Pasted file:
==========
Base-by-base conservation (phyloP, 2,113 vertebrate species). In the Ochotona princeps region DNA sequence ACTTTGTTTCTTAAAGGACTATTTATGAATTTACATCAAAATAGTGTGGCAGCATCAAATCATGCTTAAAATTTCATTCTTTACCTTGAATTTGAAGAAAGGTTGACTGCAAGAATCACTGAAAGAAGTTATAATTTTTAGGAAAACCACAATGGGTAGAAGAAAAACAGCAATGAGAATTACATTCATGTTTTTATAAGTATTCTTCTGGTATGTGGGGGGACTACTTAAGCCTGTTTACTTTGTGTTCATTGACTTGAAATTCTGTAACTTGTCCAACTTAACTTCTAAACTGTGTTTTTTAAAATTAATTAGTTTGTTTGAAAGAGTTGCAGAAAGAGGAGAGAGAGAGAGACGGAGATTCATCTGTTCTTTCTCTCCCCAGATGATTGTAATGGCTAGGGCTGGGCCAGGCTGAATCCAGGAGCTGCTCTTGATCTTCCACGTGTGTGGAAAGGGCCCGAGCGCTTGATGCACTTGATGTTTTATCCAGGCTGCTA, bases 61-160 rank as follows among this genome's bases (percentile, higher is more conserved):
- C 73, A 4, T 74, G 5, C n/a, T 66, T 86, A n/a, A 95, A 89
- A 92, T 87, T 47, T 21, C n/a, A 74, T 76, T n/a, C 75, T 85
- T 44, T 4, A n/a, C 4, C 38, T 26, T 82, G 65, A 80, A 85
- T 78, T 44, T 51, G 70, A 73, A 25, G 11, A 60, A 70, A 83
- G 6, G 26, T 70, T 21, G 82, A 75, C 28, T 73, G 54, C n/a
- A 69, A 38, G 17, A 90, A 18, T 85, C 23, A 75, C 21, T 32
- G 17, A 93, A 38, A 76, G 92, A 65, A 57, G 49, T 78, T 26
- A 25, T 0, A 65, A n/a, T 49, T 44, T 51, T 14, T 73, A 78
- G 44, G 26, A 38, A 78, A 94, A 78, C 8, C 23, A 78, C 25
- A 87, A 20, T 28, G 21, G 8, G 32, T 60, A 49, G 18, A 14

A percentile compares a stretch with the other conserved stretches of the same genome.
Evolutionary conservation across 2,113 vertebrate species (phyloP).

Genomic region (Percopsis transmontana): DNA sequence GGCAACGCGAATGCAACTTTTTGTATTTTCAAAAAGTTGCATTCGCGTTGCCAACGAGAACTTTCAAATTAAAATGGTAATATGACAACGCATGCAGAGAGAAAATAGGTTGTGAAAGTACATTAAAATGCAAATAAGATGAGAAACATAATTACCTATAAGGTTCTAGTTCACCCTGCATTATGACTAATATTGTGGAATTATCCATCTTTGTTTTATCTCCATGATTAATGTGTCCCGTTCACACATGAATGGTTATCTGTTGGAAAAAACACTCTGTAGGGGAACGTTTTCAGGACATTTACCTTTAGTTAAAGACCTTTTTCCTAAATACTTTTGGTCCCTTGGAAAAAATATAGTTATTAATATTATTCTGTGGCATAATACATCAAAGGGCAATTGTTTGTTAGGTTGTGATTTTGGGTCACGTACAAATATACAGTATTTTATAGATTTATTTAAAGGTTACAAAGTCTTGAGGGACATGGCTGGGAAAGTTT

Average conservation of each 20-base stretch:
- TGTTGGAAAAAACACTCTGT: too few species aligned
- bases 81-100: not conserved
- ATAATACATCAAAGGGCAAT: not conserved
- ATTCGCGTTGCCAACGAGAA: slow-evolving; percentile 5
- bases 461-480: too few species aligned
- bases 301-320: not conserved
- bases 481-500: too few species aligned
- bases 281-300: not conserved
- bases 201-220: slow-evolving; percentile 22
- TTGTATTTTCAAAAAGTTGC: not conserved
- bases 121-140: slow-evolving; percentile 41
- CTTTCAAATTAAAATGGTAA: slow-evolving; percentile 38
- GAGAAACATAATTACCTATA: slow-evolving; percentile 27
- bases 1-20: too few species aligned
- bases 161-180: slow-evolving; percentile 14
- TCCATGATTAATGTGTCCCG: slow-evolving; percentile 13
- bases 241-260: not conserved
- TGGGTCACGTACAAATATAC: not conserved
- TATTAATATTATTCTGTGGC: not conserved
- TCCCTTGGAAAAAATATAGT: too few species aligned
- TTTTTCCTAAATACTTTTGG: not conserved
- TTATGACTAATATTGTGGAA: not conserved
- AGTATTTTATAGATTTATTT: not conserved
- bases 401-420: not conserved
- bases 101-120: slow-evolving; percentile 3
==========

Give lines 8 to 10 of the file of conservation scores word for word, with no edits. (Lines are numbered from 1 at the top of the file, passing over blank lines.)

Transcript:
- G 17, A 93, A 38, A 76, G 92, A 65, A 57, G 49, T 78, T 26
- A 25, T 0, A 65, A n/a, T 49, T 44, T 51, T 14, T 73, A 78
- G 44, G 26, A 38, A 78, A 94, A 78, C 8, C 23, A 78, C 25